What is laser?

Laser is a thin beam of light that can be aimed at a tissue in the eye to cause a tissue reaction. It is similar to a spotlight in the sky, except that it is microscopic in size.

What is laser used for?

Laser can be used to treat many parts of the eye, but the discussion here is limited to the retina – the thin layer of nerve cells in the back of the eye. The retina is like the film in a camera – it captures the images that we see. Some of the retinal disorders that can be treated with laser include macular degeneration, diabetic retinopathy, a retinal tear, and retinal vascular occlusions (vein and artery occlusions).

How is laser treatment done?

Laser treatment is done in the office. The physician and patient need to discuss the reasons for doing laser treatment, as well as the risks, alternatives, and complications. Of course, this varies depending on the patient’s retinal problem. The treatment is started after numbing the eye with drops or with an eyelid injection. The laser beam is focused on the area of the retina that needs treatment. Typically, the treatment takes no longer than 15 minutes. After the laser treatment, the eye may be patched closed for several hours. If so, the patch is removed by the patient at home.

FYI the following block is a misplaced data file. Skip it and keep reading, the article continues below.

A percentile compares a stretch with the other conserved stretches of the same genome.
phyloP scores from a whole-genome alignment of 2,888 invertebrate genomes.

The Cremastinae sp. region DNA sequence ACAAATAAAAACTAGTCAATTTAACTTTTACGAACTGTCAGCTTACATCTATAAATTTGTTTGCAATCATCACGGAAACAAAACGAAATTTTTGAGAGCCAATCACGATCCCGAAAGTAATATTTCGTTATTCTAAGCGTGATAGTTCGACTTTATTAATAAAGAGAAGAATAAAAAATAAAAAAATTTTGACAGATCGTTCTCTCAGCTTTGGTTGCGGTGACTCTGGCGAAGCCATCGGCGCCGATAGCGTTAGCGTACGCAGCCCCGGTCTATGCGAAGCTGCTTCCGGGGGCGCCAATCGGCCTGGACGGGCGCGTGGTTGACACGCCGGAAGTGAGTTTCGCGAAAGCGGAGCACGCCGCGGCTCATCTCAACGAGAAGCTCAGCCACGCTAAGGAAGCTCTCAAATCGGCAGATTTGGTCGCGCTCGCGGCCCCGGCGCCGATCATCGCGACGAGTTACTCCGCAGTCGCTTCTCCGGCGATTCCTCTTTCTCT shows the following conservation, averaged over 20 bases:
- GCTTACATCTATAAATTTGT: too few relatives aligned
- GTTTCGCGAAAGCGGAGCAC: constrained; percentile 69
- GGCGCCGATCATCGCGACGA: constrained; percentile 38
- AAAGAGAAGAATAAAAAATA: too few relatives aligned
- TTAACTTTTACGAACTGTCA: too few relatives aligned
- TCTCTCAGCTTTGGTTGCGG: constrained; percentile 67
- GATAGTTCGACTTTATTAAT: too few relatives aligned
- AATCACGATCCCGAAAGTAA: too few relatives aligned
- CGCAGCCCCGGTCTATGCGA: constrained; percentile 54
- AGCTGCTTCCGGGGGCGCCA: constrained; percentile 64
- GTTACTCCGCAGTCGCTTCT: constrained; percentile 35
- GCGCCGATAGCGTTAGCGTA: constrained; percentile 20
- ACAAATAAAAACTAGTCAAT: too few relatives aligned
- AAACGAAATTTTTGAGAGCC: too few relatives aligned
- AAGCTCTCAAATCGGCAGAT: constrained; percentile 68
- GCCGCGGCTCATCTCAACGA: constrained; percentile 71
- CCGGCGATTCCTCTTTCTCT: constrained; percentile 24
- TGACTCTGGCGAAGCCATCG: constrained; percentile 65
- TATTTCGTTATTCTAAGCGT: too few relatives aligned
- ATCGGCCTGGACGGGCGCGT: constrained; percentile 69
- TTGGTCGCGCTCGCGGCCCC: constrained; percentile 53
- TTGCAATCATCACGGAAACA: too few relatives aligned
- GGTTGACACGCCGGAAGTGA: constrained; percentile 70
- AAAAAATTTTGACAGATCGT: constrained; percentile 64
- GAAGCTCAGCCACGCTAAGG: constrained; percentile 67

What is the recovery period after laser treatment?

Most patients can resume work, school, or their usual activities the day after laser treatment. Pain is unusual but, if present, can be treated with non-prescription or prescription pain medication.

How does laser treatment work?

Essentially, laser energy gets absorbed in the retina and produces a microscopic spot of heat. The heat can be used to seal leaky blood vessels, to “spot weld” torn retinal tissue, or to treat areas of the retina with poor circulation. There are different colors (wavelengths) of laser light, and some work better for different problems than others do.

Are there any risks associated with laser treatment?

Any treatment, including laser, has an element of risk. However, lasers have been used to treat retinal disorders for decades, and they have an excellent track record. It is best to discuss the risks and benefits of treatment with your eye doctor – there are different types of laser treatment (macular or central, peripheral, light, intense, etc.), and various retinal disorders respond better than others to laser treatment.